Someone who does not yield the right of way might face both civil and criminal sanctions. First, simply failing the yield the right of way is a Class C misdemeanor in Texas, and you might face fines, points on your license, and other criminal penalties.
But if your failure to yield causes injuries or a fatality, you could be facing much more severe penalties. In addition to criminal charges, the injured person and their family can file a personal injury lawsuit against you—demanding compensation for their financial and emotional losses.
Who Is Financially Responsible for Injuries After a Failure to Yield?
In most situations, the liability for a right of way accident belongs to the driver that failed to yield. The Texas Transportation Code notes that failing to yield the right of way at an intersection, especially one with a stop sign or yield sign, is “prima facie” evidence of negligence. (This means that judges and juries will assume that the person who ignored the official traffic control device is negligent unless that can prove otherwise.)
However, if you or someone you love was injured at an intersection, do not assume that the at-fault driver is the only responsible party.
A car accident lawyer can help you investigate your claim and might identify additional sources of insurance coverage:
- Employers: If the at-fault driver was driving a commercial vehicle or was in the course of their employment, you might have a liability claim against their employer. Often, companies carry much larger insurance policies that individual Texans.
- Property owners: Sometimes, poorly designed or obstructed driveways contribute to wrecks. Our team can help you determine whether a property owner is liable for your injuries.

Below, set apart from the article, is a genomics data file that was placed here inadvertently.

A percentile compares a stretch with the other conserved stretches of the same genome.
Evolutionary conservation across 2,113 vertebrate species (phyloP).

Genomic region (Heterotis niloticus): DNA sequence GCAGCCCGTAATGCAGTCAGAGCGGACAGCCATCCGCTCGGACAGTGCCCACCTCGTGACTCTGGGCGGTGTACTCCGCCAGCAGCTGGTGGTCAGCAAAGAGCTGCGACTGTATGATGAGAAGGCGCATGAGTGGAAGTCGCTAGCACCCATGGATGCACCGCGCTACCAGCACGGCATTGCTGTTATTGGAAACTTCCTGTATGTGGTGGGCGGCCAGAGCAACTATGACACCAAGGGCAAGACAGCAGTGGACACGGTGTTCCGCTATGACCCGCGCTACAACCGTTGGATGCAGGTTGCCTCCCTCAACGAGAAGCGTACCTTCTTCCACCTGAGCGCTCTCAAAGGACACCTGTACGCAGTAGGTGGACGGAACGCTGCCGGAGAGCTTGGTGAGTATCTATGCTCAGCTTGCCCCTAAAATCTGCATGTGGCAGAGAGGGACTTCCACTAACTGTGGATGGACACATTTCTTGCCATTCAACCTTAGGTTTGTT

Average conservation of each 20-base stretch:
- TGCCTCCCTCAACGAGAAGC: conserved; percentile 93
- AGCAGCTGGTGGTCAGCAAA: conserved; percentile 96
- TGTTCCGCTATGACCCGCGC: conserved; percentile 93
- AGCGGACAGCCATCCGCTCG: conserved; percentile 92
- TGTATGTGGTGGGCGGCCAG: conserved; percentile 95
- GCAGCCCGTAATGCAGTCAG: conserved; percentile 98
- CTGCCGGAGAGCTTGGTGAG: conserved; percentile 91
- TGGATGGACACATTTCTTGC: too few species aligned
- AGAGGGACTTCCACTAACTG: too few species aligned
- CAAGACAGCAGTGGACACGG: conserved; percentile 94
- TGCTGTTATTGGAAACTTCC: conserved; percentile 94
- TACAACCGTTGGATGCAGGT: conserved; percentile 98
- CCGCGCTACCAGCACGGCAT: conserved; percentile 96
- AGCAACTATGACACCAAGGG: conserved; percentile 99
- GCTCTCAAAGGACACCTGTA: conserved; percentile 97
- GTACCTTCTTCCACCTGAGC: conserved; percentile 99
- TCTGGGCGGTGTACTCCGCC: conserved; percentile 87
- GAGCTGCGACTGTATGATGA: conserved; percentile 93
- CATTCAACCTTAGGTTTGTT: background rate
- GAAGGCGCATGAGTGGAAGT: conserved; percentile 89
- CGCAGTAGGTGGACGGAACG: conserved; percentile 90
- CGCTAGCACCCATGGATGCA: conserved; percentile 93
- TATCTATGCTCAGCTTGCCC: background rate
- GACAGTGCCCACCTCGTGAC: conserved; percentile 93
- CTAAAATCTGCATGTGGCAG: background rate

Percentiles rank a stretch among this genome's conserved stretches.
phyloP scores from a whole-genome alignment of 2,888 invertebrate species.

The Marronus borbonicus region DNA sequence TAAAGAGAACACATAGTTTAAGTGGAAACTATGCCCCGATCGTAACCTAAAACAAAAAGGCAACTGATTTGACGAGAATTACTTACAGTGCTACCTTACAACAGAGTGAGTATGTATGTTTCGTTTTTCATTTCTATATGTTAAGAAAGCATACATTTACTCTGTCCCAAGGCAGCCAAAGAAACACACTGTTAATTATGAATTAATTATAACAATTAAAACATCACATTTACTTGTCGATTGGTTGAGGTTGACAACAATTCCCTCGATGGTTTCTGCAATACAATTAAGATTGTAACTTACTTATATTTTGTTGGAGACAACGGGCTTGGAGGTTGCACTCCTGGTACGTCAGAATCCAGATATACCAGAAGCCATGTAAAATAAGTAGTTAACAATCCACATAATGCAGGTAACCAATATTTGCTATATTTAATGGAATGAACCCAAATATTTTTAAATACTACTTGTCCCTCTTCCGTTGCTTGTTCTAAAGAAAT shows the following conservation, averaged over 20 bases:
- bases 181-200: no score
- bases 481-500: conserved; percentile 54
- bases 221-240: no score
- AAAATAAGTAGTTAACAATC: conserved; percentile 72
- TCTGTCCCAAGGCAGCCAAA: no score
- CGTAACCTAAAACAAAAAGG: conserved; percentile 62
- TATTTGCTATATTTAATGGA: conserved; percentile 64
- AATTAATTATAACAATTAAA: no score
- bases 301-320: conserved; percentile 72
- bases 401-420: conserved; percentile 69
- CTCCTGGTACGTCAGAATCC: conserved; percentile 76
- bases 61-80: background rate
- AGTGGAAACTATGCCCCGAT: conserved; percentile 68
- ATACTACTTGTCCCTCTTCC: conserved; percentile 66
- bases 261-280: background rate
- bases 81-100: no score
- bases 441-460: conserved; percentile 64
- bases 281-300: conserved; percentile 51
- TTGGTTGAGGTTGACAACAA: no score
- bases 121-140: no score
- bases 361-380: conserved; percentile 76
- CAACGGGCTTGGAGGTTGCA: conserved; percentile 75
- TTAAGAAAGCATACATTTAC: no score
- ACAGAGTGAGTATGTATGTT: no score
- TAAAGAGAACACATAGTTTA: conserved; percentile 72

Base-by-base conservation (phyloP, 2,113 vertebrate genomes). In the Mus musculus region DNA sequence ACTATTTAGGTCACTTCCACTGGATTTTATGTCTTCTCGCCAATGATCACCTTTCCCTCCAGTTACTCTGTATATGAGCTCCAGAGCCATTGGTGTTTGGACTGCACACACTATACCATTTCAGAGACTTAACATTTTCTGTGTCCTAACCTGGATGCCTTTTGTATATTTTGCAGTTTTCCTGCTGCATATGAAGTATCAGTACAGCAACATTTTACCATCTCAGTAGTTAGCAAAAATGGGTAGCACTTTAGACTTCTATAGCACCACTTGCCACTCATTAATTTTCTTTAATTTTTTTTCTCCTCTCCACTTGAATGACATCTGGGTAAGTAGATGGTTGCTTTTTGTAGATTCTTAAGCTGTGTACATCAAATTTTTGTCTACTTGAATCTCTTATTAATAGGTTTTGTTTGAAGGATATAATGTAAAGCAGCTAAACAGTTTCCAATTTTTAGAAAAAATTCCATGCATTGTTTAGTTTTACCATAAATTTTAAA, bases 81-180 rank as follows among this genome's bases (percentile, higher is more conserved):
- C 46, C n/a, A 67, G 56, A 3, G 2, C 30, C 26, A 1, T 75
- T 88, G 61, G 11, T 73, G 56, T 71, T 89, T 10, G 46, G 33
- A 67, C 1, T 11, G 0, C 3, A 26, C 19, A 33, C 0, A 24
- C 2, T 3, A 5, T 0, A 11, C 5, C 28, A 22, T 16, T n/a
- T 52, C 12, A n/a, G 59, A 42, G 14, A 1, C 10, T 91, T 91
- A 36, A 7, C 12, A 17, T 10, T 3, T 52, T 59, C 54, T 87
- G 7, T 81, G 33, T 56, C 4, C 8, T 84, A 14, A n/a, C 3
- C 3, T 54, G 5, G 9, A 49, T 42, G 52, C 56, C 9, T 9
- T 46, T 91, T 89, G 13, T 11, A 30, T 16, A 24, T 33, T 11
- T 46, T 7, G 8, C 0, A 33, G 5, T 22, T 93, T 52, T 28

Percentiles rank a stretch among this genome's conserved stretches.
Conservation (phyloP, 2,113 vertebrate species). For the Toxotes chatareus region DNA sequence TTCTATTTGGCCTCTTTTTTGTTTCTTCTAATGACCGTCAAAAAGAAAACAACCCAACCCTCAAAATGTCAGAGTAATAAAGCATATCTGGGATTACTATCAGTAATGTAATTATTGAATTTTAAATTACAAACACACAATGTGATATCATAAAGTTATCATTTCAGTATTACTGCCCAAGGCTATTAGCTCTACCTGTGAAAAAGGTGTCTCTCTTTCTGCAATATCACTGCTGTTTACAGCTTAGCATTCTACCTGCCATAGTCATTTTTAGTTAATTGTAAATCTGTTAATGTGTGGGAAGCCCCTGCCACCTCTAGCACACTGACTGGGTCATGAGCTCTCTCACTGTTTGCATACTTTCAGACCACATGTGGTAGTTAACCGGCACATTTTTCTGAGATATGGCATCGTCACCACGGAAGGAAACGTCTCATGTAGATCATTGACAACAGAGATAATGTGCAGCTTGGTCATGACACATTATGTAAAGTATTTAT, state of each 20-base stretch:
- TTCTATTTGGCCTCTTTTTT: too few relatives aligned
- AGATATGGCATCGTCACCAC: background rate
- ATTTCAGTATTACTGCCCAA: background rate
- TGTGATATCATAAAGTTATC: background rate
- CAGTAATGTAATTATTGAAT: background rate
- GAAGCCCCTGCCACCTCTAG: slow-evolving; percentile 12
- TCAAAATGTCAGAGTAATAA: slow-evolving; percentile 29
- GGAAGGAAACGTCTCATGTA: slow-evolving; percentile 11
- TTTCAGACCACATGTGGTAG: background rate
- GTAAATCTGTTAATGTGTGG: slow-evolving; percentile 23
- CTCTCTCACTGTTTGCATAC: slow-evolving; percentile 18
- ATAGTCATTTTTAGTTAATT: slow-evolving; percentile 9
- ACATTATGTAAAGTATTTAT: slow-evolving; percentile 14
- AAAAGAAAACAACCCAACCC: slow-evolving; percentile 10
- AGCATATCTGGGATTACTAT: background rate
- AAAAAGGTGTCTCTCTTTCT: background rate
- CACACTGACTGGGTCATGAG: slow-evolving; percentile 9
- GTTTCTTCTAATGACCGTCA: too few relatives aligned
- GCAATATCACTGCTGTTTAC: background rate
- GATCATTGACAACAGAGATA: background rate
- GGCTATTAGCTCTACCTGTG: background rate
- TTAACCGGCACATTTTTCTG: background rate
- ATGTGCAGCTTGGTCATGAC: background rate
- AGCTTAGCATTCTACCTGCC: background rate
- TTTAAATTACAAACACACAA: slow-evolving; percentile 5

- PIP (Personal Injury Protection): Most drivers in Texas carry at least some level of this no-fault insurance. We can help you file a PIP claim with your own insurance company, demanding reimbursement of some of your medical bills and lost income.
- Uninsured and Underinsured Motorist (UM/UIM) Coverage: If the at-fault parties’ policies do not fully cover your losses, you might be able to file a claim with your own UM/UIM policy.
However, don’t expect the insurance companies to give up without a fight. It’s not uncommon for adjusters to blame innocent people for intersection crashes. They might cite Texas’ rules about comparative fault in an attempt to save money.
Under this rule, an insurer can reduce your settlement or jury award by your percentage of fault. So, if you were 30% responsible for the crash, the adjuster can reduce your compensation by 30%. And, if you hold at least 51% of the blame, the insurance company doesn’t have to pay you at all. However, don’t panic if the adjuster tries to unfairly shift blame to you—an experienced, aggressive lawyer can help you respond to their allegations and fight back.